Obituary - Mr. Patrick Harlow

16 March 1915 The Gundagai Independent and Pastoral, Agricultural and Mining Advocate

As mentioned in our last is-sue. Mr. Patrick Harlow died at his late residence, Eurobin Creek, at 7 a.m. on Thursday, after three months' illness.

He was tenderly and faithfully nursed by Mrs. Kiley, who spared neither time nor energy to make his last clays on this earth as comfortable as possible.

He was fully fortified by the rites of the R.C. Church, and though his end was expected, it was not thought it would come be suddenly.

The late Mr. Harlow was born in Tuam County Galway Ireland, on the 4th January, 1827, and was educated at the Monastery in his native town.

His father was a progressive business man, but as he died when the subject - of this obituary was a child, his mother sold the business and land to her son-in-law, Mr. D. Flatley, and the property and business is still retained, and has been added to by Mr. Flatley.

Mr. Harlow's memory went back to that great temperance apostle, Father Matthew, who he said, did incalculable good in lifting the masses from indulgence in strong drink.

So marked indeed he said, was the result that not one case of breaking the pledge was heard of in Tuam, and little brass bands sprang up in all directions.

Later, when Dan O'Connell came along with his emancipation lectures the combined bands gave him a fitting reception.

Young Harlow left his native country when a lad of about 16 years and never saw the country again.

He was often heard to regret having broken his promise to visit Ireland again before he left London, where he remained three years.

From London he went to America, and engaged as a clerk in his cousin's shipping business in New Orleans, but as big pay and plenty of work, was offering for deck hands on the Mississippi boats, he worked for a considerable time on them, and his stories of the cowardly and unpunished murders perpetrated by Yankee bullies, before the eyes of the officers of the boats and the public, make one feel glad that we live in a British country.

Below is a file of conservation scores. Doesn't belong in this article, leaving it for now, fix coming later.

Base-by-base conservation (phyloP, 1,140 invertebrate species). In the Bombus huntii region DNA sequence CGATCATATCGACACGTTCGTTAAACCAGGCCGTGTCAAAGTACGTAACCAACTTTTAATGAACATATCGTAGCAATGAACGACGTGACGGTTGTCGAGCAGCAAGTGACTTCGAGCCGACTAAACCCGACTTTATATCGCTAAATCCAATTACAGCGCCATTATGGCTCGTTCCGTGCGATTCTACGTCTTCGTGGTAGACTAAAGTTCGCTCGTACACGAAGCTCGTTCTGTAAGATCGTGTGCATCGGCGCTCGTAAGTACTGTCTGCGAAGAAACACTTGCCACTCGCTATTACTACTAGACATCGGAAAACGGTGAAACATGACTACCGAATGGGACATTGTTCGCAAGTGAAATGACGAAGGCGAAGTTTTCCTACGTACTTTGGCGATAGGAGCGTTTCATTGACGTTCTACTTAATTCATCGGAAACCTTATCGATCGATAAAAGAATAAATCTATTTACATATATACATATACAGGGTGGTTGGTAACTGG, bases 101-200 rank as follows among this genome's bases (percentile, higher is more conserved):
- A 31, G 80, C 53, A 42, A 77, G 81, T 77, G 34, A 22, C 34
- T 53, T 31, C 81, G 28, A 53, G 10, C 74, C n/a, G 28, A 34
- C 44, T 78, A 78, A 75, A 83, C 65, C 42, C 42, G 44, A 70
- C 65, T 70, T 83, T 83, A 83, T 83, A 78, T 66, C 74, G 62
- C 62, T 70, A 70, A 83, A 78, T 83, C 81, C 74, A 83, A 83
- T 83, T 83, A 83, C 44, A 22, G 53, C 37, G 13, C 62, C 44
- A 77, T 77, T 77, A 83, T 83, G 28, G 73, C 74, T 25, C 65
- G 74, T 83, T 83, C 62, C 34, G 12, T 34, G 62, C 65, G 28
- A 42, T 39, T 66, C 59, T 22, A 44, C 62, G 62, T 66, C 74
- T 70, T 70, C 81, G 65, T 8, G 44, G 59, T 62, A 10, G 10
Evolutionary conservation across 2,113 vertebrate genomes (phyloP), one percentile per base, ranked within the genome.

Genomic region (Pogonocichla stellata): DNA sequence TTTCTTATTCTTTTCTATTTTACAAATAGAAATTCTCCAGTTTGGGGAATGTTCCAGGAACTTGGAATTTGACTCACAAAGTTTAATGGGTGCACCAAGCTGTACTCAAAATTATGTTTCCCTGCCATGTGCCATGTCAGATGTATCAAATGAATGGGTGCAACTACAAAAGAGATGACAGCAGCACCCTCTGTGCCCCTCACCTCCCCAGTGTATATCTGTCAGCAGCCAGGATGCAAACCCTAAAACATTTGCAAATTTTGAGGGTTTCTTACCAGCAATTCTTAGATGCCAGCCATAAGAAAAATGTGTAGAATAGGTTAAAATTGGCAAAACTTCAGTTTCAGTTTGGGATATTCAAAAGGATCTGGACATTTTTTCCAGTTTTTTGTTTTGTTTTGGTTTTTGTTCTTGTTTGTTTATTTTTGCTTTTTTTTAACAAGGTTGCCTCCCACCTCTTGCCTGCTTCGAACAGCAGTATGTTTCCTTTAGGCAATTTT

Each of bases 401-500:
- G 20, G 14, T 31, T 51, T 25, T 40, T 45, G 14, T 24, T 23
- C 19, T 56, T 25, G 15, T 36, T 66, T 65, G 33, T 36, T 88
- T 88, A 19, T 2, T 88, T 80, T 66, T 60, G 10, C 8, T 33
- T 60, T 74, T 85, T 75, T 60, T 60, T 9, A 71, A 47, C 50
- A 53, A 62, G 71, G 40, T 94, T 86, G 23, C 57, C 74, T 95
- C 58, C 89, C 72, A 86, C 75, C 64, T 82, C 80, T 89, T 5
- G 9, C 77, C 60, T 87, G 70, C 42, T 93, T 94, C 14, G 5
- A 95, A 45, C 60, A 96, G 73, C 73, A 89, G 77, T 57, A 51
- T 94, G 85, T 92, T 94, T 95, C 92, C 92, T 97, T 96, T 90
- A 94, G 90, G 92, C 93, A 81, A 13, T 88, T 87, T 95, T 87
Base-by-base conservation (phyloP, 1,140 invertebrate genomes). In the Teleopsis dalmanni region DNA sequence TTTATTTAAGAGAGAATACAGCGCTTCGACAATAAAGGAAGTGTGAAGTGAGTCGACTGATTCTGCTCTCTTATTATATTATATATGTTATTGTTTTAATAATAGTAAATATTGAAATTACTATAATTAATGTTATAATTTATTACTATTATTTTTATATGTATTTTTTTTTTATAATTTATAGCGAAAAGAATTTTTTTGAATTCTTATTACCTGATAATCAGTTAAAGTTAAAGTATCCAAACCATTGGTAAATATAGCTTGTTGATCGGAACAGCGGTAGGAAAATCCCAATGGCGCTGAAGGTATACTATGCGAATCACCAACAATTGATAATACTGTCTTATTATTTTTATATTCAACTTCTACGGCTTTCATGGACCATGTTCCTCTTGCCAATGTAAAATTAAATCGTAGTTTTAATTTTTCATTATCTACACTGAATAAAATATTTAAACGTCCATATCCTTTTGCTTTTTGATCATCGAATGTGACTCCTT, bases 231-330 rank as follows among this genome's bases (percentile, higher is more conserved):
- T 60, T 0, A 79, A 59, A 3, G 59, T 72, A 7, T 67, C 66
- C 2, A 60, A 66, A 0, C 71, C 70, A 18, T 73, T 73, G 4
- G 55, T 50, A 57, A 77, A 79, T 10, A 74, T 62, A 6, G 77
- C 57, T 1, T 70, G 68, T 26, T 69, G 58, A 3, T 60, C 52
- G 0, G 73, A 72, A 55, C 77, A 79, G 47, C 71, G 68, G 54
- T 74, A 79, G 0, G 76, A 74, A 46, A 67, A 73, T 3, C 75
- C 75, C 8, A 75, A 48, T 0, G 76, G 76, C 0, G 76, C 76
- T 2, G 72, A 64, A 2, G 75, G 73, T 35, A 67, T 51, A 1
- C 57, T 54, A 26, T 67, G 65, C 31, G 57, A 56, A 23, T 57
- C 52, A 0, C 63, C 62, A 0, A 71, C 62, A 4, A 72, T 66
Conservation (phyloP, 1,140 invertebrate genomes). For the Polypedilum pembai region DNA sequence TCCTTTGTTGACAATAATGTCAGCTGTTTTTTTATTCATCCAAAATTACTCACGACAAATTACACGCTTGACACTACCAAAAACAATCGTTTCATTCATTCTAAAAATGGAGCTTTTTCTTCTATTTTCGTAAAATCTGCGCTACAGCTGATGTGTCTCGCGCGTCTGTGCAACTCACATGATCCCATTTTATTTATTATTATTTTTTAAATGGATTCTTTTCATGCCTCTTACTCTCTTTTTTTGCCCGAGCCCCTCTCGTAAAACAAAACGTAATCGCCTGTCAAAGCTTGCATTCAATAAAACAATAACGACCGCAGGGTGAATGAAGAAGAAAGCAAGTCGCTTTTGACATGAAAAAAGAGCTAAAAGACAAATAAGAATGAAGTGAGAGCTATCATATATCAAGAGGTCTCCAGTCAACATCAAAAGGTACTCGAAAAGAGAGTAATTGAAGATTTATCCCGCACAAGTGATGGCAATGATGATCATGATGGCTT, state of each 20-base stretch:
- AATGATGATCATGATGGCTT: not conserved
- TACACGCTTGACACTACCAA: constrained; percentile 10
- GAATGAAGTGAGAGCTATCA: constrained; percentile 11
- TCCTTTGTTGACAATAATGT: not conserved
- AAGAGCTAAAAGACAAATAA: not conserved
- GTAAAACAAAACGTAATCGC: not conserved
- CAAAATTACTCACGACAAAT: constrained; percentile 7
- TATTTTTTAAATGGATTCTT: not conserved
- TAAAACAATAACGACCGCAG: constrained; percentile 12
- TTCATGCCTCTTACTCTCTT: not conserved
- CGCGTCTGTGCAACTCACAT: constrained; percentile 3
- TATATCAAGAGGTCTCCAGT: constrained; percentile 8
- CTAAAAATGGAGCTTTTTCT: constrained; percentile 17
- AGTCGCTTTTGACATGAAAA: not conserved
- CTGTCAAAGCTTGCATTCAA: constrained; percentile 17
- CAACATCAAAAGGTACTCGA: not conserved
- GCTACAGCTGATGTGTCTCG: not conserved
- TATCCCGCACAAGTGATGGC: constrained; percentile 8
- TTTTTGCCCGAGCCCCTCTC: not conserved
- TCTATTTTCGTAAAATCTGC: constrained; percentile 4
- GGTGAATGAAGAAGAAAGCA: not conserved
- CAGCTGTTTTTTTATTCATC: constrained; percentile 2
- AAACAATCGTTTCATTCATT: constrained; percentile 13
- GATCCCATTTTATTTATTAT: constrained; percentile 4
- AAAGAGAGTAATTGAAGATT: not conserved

When the gold fields in California were discovered, Mr Harlow was one of about 250 passengers who paid their passages thereto by the ship Fanny, but after sailing to the mouth of the river, they were coolly told that the ship was insufficiently provisioned.

The ship never reached .her destination: the agents disappeared from their office, and the passengers were swindled.

Mr. Harlow next turned his attention to Australia, and he and his brother, the late Wm. Harlow, of Armidale (who took part in the Eureka and Lambing Flat riots), landed in Melbourne. In Victoria, N.S.W. and New Zealand he worked with fair success on the goldfields.

In Victoria he married Miss Kinnane, who predeceased him by about 10 years.

Shortly after Sir John Robertson's Land Act was passed, Mr. Harlow selected on the Tumut River, and held the estate to the time of his death.

He is survived by five sons and two daughters, viz., A. Harlow, Grahamstown; M. Harlow, Ade-long: W.M. J, and M. Harlow, Gocup; Mrs. Slavin, Brungle; Mrs Dowell, Tumut.

His youngest son, Tom, died some years ago in America, and deceased's last words were concerning Tom.

His remains were laid to rest beside his wife, in the old cemetery, Tumut.

A bunch or sham-rocks, recently received from his nephew in Ireland, was among the floral gifts he treasured.

He expressed a wish to live till the end of the year, and was pleased to hear that the Dardanelles was being forced.